In this blog Rob Tiffany’s of Windows Mobile Accelerator blog wrote his summary about the Mobile 2.0 event. And he wrote something interesting:

The words “Microsoft” and “Windows Mobile” were never uttered at this conference which I find strange based on the tens of millions of devices we have in the marketplace. If I based my view of the mobile landscape on this conference, I would believe that people only carried iPhones and Nokia Nseries devices. One of the speaker panels pushed the notion that truly rich and innovative apps can’t be acheived until mobile Linux with open APIs takes hold of the mobile OS marketplace… While we wait for that to happen, speakers at the conference conveyed that the primary form of mobile app development was web-based (I guess the offline strategy was just a fad). Questions about mobility in the enterprise went largely unanswered. For the most part, the only kind of mobile apps people talked about were for social networking. I wonder how many social networking apps we need?

If I think about it, yes that is true! No mention of Windows Mobile. Little mention of Java ME and Symbian, a bit more mention of Nokia and SE, little or no discussion about Motorola or others, and LOTS of mention of the iPhone. And lot’s of mention about the mobile user experience, where we are vs. where we need to be, and business models.

And if you think about, the reason Windows was not mentioned is that we are talking about the next generation of Mobile, which is a place where applications will define mobility, and not the proprietary platforms and operating systems which are second or “one layer down” – this is Windows, BREW, Symbian OS, S60 and even Java ME. And the reason open platforms such as Linux-based came up, is because for many, the future of Mobile is also about shifting the power of who gets to decide what a handset is and what runs in it, and one way to accomplish this is via open platforms.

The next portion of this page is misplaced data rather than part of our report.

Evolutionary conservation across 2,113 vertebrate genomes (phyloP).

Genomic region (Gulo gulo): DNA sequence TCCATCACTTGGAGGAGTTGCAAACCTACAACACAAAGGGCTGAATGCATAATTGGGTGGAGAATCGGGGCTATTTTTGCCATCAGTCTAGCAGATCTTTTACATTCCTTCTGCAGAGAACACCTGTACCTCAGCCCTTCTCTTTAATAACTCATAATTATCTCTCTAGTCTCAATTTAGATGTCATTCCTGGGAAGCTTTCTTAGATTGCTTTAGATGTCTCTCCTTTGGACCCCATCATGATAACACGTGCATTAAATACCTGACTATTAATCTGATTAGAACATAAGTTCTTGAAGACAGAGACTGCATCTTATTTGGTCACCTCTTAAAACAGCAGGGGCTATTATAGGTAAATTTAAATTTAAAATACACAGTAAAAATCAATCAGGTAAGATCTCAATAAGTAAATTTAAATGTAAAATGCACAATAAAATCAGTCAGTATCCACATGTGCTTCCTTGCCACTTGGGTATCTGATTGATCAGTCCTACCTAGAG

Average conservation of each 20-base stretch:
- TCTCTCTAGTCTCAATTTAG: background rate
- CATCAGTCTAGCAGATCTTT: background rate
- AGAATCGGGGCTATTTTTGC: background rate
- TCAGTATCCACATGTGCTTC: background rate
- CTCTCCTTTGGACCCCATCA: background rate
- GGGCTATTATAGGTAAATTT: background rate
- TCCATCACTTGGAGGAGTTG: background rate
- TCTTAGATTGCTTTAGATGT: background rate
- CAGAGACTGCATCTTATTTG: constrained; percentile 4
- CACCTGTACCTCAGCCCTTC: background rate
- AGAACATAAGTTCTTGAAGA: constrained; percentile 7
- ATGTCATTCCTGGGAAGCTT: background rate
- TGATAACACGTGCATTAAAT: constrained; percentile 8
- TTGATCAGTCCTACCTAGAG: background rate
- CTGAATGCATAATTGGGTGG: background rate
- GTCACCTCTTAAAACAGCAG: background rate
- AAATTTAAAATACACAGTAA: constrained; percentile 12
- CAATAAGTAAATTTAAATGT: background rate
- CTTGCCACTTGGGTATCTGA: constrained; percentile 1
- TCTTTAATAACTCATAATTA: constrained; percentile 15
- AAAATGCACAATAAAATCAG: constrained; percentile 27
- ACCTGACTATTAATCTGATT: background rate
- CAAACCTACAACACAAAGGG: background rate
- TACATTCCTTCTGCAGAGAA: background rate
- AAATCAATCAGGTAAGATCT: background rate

And about why is social networking applications a hot topic, and why enterprise is not? From this you must extrapolate — the future of Enterprise mobile applications, assuming that CIO’s will allow for such applications to actually exist beyond the BlackBerry and Windows, is about absorbing the social aspects into such applications, and about allowing for personal handsets in the Enterprise (since handsets are such a personal device anyways), and this includes how applications are available over the web (as services) and how collaboration takes place (which goes back to social aspects). Funny thing is that early 2000 I bet Enterprise was going to be the early adopter, but I was wrong; it was the mass market. And it is still the case today.

The fact that Windows Mobile was not mentioned at all does reflect how Microsoft is viewed today when it comes to mobile and the future of mobile. The same can’t be said of Nokia, and SE, and Google, and Apple, and others who are pushing for and embracing the future.

Applications and user experience and how people interact is the future of Mobile applications. Mobile web seems to be the future, because we forced ourselves to such path (or evolutionary path?): see Revisiting Pain #1 for local applications, and about the new model for mobile applications.

There will always be local and web applications, and an OS underneath. Local vs. web will be dictated by the needs of the application with respect to functionality, and the target audience. The OS really doesn’t matter, except when talking about (the important topic of) open vs. closed environments, as mentioned above.